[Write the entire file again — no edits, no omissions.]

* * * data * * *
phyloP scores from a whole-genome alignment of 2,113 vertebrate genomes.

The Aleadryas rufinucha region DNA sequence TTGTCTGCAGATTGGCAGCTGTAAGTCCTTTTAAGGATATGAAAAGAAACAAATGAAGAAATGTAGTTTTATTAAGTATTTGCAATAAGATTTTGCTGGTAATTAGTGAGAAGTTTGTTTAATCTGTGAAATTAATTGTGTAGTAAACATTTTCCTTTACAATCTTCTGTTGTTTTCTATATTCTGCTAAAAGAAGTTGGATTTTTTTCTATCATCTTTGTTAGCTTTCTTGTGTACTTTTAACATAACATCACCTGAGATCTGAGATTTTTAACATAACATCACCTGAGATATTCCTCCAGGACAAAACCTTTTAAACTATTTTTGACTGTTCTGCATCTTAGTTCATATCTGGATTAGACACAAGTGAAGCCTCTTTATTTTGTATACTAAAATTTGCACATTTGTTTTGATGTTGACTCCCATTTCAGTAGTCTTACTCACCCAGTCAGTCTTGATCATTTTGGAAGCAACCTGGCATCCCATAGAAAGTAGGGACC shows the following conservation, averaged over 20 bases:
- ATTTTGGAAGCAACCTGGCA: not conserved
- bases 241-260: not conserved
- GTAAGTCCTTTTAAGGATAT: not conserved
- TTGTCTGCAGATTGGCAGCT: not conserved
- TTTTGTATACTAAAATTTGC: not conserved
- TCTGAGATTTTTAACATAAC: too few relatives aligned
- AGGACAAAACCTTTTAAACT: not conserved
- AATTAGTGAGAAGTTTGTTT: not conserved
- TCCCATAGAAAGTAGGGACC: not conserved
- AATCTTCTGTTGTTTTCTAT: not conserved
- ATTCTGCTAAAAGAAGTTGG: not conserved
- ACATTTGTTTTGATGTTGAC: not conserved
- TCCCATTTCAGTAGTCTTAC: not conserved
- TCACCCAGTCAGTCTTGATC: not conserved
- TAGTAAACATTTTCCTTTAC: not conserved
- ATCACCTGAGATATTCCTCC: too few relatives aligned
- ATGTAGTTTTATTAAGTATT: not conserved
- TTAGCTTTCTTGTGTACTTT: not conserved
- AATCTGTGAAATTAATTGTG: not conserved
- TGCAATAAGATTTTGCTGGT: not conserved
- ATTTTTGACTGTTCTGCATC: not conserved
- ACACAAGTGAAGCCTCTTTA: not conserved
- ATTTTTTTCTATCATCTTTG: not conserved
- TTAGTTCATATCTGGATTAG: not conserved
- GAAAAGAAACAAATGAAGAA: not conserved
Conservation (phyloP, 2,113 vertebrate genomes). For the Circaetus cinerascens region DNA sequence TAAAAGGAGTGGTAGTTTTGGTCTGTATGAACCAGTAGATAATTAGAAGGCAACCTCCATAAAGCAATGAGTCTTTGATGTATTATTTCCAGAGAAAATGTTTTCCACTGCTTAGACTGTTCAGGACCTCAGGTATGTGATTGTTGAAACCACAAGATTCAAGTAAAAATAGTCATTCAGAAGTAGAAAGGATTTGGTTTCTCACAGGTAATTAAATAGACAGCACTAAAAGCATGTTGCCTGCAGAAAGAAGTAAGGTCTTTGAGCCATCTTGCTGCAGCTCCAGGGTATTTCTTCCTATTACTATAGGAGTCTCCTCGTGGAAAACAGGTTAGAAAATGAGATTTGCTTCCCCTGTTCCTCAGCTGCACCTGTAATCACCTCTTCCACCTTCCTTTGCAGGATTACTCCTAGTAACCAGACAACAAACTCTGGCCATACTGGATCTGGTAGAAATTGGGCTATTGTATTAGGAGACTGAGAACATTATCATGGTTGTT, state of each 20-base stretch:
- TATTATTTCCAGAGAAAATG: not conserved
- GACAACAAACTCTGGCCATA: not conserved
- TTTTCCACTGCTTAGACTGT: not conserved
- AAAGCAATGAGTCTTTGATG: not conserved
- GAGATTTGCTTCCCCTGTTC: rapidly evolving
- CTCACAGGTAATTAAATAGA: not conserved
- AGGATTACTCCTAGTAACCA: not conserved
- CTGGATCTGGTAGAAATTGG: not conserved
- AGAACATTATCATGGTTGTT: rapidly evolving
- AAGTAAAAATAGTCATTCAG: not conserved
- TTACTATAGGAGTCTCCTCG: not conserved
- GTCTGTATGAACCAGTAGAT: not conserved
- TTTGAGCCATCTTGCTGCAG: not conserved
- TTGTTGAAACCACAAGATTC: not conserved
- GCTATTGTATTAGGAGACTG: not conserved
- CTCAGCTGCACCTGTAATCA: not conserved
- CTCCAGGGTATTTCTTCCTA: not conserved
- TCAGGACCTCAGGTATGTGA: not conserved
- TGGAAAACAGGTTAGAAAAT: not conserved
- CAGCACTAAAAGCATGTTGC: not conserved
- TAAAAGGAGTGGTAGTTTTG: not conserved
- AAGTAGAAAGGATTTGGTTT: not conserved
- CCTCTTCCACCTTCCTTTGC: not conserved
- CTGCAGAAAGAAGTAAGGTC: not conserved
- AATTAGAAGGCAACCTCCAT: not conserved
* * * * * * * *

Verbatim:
phyloP scores from a whole-genome alignment of 2,113 vertebrate genomes.

The Aleadryas rufinucha region DNA sequence TTGTCTGCAGATTGGCAGCTGTAAGTCCTTTTAAGGATATGAAAAGAAACAAATGAAGAAATGTAGTTTTATTAAGTATTTGCAATAAGATTTTGCTGGTAATTAGTGAGAAGTTTGTTTAATCTGTGAAATTAATTGTGTAGTAAACATTTTCCTTTACAATCTTCTGTTGTTTTCTATATTCTGCTAAAAGAAGTTGGATTTTTTTCTATCATCTTTGTTAGCTTTCTTGTGTACTTTTAACATAACATCACCTGAGATCTGAGATTTTTAACATAACATCACCTGAGATATTCCTCCAGGACAAAACCTTTTAAACTATTTTTGACTGTTCTGCATCTTAGTTCATATCTGGATTAGACACAAGTGAAGCCTCTTTATTTTGTATACTAAAATTTGCACATTTGTTTTGATGTTGACTCCCATTTCAGTAGTCTTACTCACCCAGTCAGTCTTGATCATTTTGGAAGCAACCTGGCATCCCATAGAAAGTAGGGACC shows the following conservation, averaged over 20 bases:
- ATTTTGGAAGCAACCTGGCA: not conserved
- bases 241-260: not conserved
- GTAAGTCCTTTTAAGGATAT: not conserved
- TTGTCTGCAGATTGGCAGCT: not conserved
- TTTTGTATACTAAAATTTGC: not conserved
- TCTGAGATTTTTAACATAAC: too few relatives aligned
- AGGACAAAACCTTTTAAACT: not conserved
- AATTAGTGAGAAGTTTGTTT: not conserved
- TCCCATAGAAAGTAGGGACC: not conserved
- AATCTTCTGTTGTTTTCTAT: not conserved
- ATTCTGCTAAAAGAAGTTGG: not conserved
- ACATTTGTTTTGATGTTGAC: not conserved
- TCCCATTTCAGTAGTCTTAC: not conserved
- TCACCCAGTCAGTCTTGATC: not conserved
- TAGTAAACATTTTCCTTTAC: not conserved
- ATCACCTGAGATATTCCTCC: too few relatives aligned
- ATGTAGTTTTATTAAGTATT: not conserved
- TTAGCTTTCTTGTGTACTTT: not conserved
- AATCTGTGAAATTAATTGTG: not conserved
- TGCAATAAGATTTTGCTGGT: not conserved
- ATTTTTGACTGTTCTGCATC: not conserved
- ACACAAGTGAAGCCTCTTTA: not conserved
- ATTTTTTTCTATCATCTTTG: not conserved
- TTAGTTCATATCTGGATTAG: not conserved
- GAAAAGAAACAAATGAAGAA: not conserved
Conservation (phyloP, 2,113 vertebrate genomes). For the Circaetus cinerascens region DNA sequence TAAAAGGAGTGGTAGTTTTGGTCTGTATGAACCAGTAGATAATTAGAAGGCAACCTCCATAAAGCAATGAGTCTTTGATGTATTATTTCCAGAGAAAATGTTTTCCACTGCTTAGACTGTTCAGGACCTCAGGTATGTGATTGTTGAAACCACAAGATTCAAGTAAAAATAGTCATTCAGAAGTAGAAAGGATTTGGTTTCTCACAGGTAATTAAATAGACAGCACTAAAAGCATGTTGCCTGCAGAAAGAAGTAAGGTCTTTGAGCCATCTTGCTGCAGCTCCAGGGTATTTCTTCCTATTACTATAGGAGTCTCCTCGTGGAAAACAGGTTAGAAAATGAGATTTGCTTCCCCTGTTCCTCAGCTGCACCTGTAATCACCTCTTCCACCTTCCTTTGCAGGATTACTCCTAGTAACCAGACAACAAACTCTGGCCATACTGGATCTGGTAGAAATTGGGCTATTGTATTAGGAGACTGAGAACATTATCATGGTTGTT, state of each 20-base stretch:
- TATTATTTCCAGAGAAAATG: not conserved
- GACAACAAACTCTGGCCATA: not conserved
- TTTTCCACTGCTTAGACTGT: not conserved
- AAAGCAATGAGTCTTTGATG: not conserved
- GAGATTTGCTTCCCCTGTTC: rapidly evolving
- CTCACAGGTAATTAAATAGA: not conserved
- AGGATTACTCCTAGTAACCA: not conserved
- CTGGATCTGGTAGAAATTGG: not conserved
- AGAACATTATCATGGTTGTT: rapidly evolving
- AAGTAAAAATAGTCATTCAG: not conserved
- TTACTATAGGAGTCTCCTCG: not conserved
- GTCTGTATGAACCAGTAGAT: not conserved
- TTTGAGCCATCTTGCTGCAG: not conserved
- TTGTTGAAACCACAAGATTC: not conserved
- GCTATTGTATTAGGAGACTG: not conserved
- CTCAGCTGCACCTGTAATCA: not conserved
- CTCCAGGGTATTTCTTCCTA: not conserved
- TCAGGACCTCAGGTATGTGA: not conserved
- TGGAAAACAGGTTAGAAAAT: not conserved
- CAGCACTAAAAGCATGTTGC: not conserved
- TAAAAGGAGTGGTAGTTTTG: not conserved
- AAGTAGAAAGGATTTGGTTT: not conserved
- CCTCTTCCACCTTCCTTTGC: not conserved
- CTGCAGAAAGAAGTAAGGTC: not conserved
- AATTAGAAGGCAACCTCCAT: not conserved